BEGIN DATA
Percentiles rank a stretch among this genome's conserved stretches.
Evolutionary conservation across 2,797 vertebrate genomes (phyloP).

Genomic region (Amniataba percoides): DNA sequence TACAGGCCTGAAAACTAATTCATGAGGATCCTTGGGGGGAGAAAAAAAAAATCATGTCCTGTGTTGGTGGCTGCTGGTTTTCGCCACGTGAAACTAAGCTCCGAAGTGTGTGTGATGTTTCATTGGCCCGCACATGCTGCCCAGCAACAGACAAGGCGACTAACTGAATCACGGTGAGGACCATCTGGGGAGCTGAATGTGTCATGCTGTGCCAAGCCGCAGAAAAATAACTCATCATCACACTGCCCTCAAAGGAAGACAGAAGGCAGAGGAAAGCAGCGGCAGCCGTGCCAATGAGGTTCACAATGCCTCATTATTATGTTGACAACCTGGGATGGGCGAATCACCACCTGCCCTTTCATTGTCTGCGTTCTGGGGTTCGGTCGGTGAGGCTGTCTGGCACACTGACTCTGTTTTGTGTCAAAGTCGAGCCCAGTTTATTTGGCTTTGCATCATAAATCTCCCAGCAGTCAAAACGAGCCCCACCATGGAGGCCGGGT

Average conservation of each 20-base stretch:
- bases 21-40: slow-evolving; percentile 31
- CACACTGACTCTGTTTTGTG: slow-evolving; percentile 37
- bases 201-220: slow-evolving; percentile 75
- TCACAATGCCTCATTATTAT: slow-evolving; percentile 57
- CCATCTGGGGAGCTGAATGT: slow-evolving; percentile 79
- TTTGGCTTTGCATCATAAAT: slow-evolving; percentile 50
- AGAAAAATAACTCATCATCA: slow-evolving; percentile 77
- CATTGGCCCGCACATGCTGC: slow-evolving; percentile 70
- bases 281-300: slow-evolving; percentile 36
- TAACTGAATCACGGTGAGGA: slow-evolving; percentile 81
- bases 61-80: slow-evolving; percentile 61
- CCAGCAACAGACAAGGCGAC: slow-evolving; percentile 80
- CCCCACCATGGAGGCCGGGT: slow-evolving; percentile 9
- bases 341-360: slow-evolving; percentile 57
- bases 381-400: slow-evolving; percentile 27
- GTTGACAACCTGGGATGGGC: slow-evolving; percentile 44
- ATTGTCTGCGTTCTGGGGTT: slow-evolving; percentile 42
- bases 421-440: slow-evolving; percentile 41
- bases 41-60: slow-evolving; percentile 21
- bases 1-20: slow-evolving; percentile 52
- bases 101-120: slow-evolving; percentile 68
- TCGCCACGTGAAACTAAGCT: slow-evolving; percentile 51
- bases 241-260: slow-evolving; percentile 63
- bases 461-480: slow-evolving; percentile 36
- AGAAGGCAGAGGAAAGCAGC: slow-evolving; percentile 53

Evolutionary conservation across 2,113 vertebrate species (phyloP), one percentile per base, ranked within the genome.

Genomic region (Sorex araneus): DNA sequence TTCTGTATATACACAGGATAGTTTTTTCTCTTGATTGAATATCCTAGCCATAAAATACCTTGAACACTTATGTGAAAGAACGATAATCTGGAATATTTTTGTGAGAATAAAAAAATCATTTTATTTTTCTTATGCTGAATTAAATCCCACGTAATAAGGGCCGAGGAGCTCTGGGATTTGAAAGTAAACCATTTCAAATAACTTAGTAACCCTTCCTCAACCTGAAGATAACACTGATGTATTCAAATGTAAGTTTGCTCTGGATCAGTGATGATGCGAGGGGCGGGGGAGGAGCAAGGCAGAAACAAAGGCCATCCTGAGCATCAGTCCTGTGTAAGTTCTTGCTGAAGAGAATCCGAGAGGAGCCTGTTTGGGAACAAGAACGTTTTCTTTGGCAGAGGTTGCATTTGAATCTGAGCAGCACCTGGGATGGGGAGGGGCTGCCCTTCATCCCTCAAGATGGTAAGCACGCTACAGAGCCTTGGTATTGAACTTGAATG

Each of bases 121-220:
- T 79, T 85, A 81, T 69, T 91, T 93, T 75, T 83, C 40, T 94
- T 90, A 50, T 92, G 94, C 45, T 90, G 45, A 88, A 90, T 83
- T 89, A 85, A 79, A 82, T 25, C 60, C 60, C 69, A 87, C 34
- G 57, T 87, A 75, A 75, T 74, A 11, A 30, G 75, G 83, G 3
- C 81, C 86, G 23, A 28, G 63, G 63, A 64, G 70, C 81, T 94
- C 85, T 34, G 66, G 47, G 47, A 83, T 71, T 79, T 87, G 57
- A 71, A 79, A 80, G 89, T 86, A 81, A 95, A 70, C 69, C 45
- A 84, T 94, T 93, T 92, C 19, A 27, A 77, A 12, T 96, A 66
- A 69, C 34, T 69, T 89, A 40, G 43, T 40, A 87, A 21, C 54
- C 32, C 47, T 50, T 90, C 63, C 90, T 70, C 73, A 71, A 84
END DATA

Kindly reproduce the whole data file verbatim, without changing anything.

Percentiles rank a stretch among this genome's conserved stretches.
Evolutionary conservation across 2,797 vertebrate genomes (phyloP).

Genomic region (Amniataba percoides): DNA sequence TACAGGCCTGAAAACTAATTCATGAGGATCCTTGGGGGGAGAAAAAAAAAATCATGTCCTGTGTTGGTGGCTGCTGGTTTTCGCCACGTGAAACTAAGCTCCGAAGTGTGTGTGATGTTTCATTGGCCCGCACATGCTGCCCAGCAACAGACAAGGCGACTAACTGAATCACGGTGAGGACCATCTGGGGAGCTGAATGTGTCATGCTGTGCCAAGCCGCAGAAAAATAACTCATCATCACACTGCCCTCAAAGGAAGACAGAAGGCAGAGGAAAGCAGCGGCAGCCGTGCCAATGAGGTTCACAATGCCTCATTATTATGTTGACAACCTGGGATGGGCGAATCACCACCTGCCCTTTCATTGTCTGCGTTCTGGGGTTCGGTCGGTGAGGCTGTCTGGCACACTGACTCTGTTTTGTGTCAAAGTCGAGCCCAGTTTATTTGGCTTTGCATCATAAATCTCCCAGCAGTCAAAACGAGCCCCACCATGGAGGCCGGGT

Average conservation of each 20-base stretch:
- bases 21-40: slow-evolving; percentile 31
- CACACTGACTCTGTTTTGTG: slow-evolving; percentile 37
- bases 201-220: slow-evolving; percentile 75
- TCACAATGCCTCATTATTAT: slow-evolving; percentile 57
- CCATCTGGGGAGCTGAATGT: slow-evolving; percentile 79
- TTTGGCTTTGCATCATAAAT: slow-evolving; percentile 50
- AGAAAAATAACTCATCATCA: slow-evolving; percentile 77
- CATTGGCCCGCACATGCTGC: slow-evolving; percentile 70
- bases 281-300: slow-evolving; percentile 36
- TAACTGAATCACGGTGAGGA: slow-evolving; percentile 81
- bases 61-80: slow-evolving; percentile 61
- CCAGCAACAGACAAGGCGAC: slow-evolving; percentile 80
- CCCCACCATGGAGGCCGGGT: slow-evolving; percentile 9
- bases 341-360: slow-evolving; percentile 57
- bases 381-400: slow-evolving; percentile 27
- GTTGACAACCTGGGATGGGC: slow-evolving; percentile 44
- ATTGTCTGCGTTCTGGGGTT: slow-evolving; percentile 42
- bases 421-440: slow-evolving; percentile 41
- bases 41-60: slow-evolving; percentile 21
- bases 1-20: slow-evolving; percentile 52
- bases 101-120: slow-evolving; percentile 68
- TCGCCACGTGAAACTAAGCT: slow-evolving; percentile 51
- bases 241-260: slow-evolving; percentile 63
- bases 461-480: slow-evolving; percentile 36
- AGAAGGCAGAGGAAAGCAGC: slow-evolving; percentile 53

Evolutionary conservation across 2,113 vertebrate species (phyloP), one percentile per base, ranked within the genome.

Genomic region (Sorex araneus): DNA sequence TTCTGTATATACACAGGATAGTTTTTTCTCTTGATTGAATATCCTAGCCATAAAATACCTTGAACACTTATGTGAAAGAACGATAATCTGGAATATTTTTGTGAGAATAAAAAAATCATTTTATTTTTCTTATGCTGAATTAAATCCCACGTAATAAGGGCCGAGGAGCTCTGGGATTTGAAAGTAAACCATTTCAAATAACTTAGTAACCCTTCCTCAACCTGAAGATAACACTGATGTATTCAAATGTAAGTTTGCTCTGGATCAGTGATGATGCGAGGGGCGGGGGAGGAGCAAGGCAGAAACAAAGGCCATCCTGAGCATCAGTCCTGTGTAAGTTCTTGCTGAAGAGAATCCGAGAGGAGCCTGTTTGGGAACAAGAACGTTTTCTTTGGCAGAGGTTGCATTTGAATCTGAGCAGCACCTGGGATGGGGAGGGGCTGCCCTTCATCCCTCAAGATGGTAAGCACGCTACAGAGCCTTGGTATTGAACTTGAATG

Each of bases 121-220:
- T 79, T 85, A 81, T 69, T 91, T 93, T 75, T 83, C 40, T 94
- T 90, A 50, T 92, G 94, C 45, T 90, G 45, A 88, A 90, T 83
- T 89, A 85, A 79, A 82, T 25, C 60, C 60, C 69, A 87, C 34
- G 57, T 87, A 75, A 75, T 74, A 11, A 30, G 75, G 83, G 3
- C 81, C 86, G 23, A 28, G 63, G 63, A 64, G 70, C 81, T 94
- C 85, T 34, G 66, G 47, G 47, A 83, T 71, T 79, T 87, G 57
- A 71, A 79, A 80, G 89, T 86, A 81, A 95, A 70, C 69, C 45
- A 84, T 94, T 93, T 92, C 19, A 27, A 77, A 12, T 96, A 66
- A 69, C 34, T 69, T 89, A 40, G 43, T 40, A 87, A 21, C 54
- C 32, C 47, T 50, T 90, C 63, C 90, T 70, C 73, A 71, A 84